.by Anura Guruge
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Pope Francis in Brazil, for ‘World Youth Day’, July 25, 2013, where his theme was the dangers of money and the need to help the poor. Click image to ENLARGE. Click link below to access ‘news.com.au’ article which carried this picture.
Click to access original article with picture.
I like this pope. I said that from day. Plus, unlike all the other ‘Johnny come latelies‘ I had him, in print, in my ‘Next Pope 2011‘ book, in 2010 as a papabili. So, don’t even think about trying to give me any grief about going after this pope.
I happened to see, yesterday, on TV, the Pope, in Brazil, talking about the evils of money, wearing a pallium. I immediately checked to see what kinds of pins he was wearing. They looked like gold but I wasn’t going to jump to conclusions. I wanted to be sure. So this morning I went checking for photographs. He is using gold pallium pins. They could actually be those that his extremely vain predecessor, the noted dandy, had designed with jewel heads.
I am nothing but consistent when it comes to this issue of pope’s dripping gold (like … (and you can substitute your favorite euphemism)).
This is from Christmas day 2011 — and look at the pins.
Click to access at my ‘popes and papacy’ blog.
For those of you who are not familiar with palliums and the 5 pins, let me tell you about the irony of using gold pins — a fashion started by the vainglorious German pope.
The 5 pins are supposed to represent the five rusted nails used to crucify Jesus on the cross!
With all due respect and all humility that I can muster, there is nothing that this pope can tell me or teach me about charity. I know charity from both sides of the divide.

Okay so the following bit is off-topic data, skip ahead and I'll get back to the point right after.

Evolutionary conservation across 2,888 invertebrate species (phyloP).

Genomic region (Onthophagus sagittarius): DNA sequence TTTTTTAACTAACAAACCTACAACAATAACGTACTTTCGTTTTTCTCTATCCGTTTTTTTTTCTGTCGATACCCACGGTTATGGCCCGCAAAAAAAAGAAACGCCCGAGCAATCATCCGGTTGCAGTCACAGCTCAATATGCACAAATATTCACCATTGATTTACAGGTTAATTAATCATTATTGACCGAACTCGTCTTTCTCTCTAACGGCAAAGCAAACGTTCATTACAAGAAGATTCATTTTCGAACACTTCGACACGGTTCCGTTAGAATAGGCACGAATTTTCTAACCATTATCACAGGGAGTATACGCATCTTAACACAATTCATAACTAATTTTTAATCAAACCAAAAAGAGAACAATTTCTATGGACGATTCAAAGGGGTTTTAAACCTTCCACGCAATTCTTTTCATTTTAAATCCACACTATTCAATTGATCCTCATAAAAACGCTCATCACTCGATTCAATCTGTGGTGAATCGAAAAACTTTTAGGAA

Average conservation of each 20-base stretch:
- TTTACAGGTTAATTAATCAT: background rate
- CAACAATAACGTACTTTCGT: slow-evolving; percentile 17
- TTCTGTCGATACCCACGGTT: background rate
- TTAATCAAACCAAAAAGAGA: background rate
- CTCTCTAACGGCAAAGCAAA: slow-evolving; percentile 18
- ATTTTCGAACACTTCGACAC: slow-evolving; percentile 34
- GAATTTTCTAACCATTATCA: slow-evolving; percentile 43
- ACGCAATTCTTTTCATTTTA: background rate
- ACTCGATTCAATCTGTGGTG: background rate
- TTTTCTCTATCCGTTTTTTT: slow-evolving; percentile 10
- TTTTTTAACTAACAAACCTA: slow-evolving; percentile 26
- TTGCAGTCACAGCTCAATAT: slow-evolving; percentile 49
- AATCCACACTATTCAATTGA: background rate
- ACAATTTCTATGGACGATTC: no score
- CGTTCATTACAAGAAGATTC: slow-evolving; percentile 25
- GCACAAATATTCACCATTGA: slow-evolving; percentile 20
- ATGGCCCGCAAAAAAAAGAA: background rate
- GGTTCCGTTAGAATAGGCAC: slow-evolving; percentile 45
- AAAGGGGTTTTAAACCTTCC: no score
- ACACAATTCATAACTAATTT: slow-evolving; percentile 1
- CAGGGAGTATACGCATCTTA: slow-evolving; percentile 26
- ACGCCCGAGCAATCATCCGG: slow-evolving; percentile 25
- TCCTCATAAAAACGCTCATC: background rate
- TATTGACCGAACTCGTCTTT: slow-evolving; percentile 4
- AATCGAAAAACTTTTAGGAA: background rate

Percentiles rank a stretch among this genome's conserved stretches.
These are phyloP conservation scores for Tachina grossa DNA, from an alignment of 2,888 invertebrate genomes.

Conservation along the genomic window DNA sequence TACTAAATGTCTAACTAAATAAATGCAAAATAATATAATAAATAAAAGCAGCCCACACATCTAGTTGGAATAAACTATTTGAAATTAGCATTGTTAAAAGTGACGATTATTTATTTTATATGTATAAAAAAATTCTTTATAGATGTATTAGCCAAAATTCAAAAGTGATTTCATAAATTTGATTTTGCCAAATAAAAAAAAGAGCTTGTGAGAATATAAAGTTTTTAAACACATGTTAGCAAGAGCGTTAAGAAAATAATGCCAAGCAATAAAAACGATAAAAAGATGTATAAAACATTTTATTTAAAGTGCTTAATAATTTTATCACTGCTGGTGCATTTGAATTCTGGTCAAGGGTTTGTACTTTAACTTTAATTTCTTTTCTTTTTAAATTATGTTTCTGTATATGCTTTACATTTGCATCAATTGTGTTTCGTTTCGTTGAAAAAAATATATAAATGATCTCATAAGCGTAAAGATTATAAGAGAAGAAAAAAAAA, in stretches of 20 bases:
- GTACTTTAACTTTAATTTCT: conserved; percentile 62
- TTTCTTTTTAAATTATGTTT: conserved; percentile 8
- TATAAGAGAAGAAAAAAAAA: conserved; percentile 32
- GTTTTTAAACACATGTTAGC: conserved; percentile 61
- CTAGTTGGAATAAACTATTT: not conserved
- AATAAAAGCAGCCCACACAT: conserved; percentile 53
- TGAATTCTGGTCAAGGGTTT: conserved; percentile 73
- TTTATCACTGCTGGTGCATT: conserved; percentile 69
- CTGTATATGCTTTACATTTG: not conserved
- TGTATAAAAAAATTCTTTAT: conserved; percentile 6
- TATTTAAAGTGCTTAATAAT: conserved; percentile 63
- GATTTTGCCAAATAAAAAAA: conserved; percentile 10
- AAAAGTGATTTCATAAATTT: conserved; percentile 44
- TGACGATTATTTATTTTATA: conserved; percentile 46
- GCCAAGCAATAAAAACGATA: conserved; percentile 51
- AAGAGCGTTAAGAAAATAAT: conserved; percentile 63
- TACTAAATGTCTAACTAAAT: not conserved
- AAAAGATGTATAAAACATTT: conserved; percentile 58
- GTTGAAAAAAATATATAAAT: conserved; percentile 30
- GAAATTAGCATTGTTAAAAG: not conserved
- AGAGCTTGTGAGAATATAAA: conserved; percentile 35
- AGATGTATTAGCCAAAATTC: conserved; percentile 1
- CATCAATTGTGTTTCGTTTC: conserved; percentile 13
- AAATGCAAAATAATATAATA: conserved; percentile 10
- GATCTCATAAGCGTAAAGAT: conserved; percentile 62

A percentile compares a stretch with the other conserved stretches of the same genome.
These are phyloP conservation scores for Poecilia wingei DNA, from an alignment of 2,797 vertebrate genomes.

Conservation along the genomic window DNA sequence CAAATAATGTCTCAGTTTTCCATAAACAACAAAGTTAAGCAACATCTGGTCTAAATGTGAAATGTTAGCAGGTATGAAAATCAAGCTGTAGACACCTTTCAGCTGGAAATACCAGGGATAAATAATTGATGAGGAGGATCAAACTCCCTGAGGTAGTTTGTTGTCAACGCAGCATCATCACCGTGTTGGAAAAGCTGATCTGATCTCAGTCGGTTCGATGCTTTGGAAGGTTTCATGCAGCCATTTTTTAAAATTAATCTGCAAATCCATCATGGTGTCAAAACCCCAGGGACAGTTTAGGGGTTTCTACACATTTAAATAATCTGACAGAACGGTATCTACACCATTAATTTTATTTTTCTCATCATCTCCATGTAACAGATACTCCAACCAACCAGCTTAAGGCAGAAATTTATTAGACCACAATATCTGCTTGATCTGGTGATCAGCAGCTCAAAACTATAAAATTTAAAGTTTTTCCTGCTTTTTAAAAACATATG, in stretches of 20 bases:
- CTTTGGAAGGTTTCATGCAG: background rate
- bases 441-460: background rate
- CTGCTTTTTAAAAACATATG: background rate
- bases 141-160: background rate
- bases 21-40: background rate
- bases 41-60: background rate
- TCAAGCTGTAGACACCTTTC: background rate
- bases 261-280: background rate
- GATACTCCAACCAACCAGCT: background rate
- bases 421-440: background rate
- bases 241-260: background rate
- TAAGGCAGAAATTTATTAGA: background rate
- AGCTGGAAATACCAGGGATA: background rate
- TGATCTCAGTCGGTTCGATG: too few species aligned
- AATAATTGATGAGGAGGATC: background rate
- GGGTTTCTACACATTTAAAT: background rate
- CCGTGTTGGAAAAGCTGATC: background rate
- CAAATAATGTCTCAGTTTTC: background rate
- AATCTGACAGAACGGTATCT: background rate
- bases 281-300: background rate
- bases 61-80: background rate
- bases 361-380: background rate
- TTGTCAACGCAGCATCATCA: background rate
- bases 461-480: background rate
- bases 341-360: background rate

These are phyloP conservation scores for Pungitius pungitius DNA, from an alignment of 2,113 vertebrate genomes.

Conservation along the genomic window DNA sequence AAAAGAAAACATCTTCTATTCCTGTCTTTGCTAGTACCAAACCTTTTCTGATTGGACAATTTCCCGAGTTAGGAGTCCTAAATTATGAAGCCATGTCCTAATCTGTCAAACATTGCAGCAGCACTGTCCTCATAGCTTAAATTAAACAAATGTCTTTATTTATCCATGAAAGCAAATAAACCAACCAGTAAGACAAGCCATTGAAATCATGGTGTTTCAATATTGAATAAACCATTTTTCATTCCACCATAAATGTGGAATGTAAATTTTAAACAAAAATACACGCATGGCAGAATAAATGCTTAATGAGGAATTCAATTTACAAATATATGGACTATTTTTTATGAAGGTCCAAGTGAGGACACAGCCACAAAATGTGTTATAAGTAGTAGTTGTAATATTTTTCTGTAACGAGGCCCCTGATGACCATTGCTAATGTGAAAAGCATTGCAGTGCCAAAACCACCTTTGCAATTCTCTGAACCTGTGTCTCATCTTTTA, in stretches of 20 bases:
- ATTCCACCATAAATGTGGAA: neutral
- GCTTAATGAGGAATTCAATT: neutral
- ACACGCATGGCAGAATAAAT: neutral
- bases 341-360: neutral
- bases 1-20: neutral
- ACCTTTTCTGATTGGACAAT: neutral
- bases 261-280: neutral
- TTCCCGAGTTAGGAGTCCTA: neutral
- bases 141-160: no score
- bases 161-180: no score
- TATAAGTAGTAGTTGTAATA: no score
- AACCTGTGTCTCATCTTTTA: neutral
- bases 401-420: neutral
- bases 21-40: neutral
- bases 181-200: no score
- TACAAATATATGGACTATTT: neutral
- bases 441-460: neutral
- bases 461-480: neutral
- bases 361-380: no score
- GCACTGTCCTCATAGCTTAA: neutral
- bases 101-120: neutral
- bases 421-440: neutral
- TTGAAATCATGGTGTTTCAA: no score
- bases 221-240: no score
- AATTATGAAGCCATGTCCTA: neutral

Wearing unnecessary gold ornaments and then getting on your high horse to talk about the evils of money does not impress me.
Yes, it is possible that this pope was waylaid with these pins, i.e., he was told, at the last minute, that that as all they had. But, I don’t buy that. If this pope was genuine he could have used 5 safety pins and pocketed the five gold pins. Then he should have called out, during Mass, for 5 people running charitable orphanages or dispensaries. Yes, they have them in Brazil. He should have then given each one one of these. That would have been real class.
I have talked about this before. So far, this pope has been all words, little action. Words are cheap. Actions are more difficult. Here is a simple test. I will contend that I have given more to the poor, in terms of tangible physical goods, than this pope has! We are not talking words, gestures and kissing babies. We are talking chattels, shekels and dollars. Driving around in a Ford Focus is very nice, but did he sell the fleet of German luxury cars owned by the Vatican and give it to the poor? I have yet to hear of this pope, as pope, as an individual, giving anything tangible to the poor.
I have said that this pope, if he really means what he says, should have a yard sale in St. Peter’s Square. The biggest yard sale in the history of man. A real bonfire of the vanities. Some Catholics took exception, but they can’t articulate why? I will, if given a chance, discuss this with the pope directly.
OK. Some of you are going to get mad. But, I am noted for my straight talk even if it is to do with popes. This is a good pope. I like him. But, I do not think he is the smartest pope by a long chalk or one who is savvy. John Paul II (#265) was incredibly savvy. He was street smart. Don’t let anyone kid you. John XXIII (#262) was very, very smart. He knew exactly what he was doing. Benedict XVI (#266) was intellectual in an academic kind of way but was not street smart — and furthermore did not care about being street smart. He, like popes from yore, did not see a need to related to the plebs on Earth. This pope is very genuine. He is sincere but seems rather naive and simple. Not bad traits, but traits nonetheless.
So that is where we are. Yes, I would rather have this pope than the prior one. I just wish this pope would match his words, especially when it comes to looking after the poor, with actions.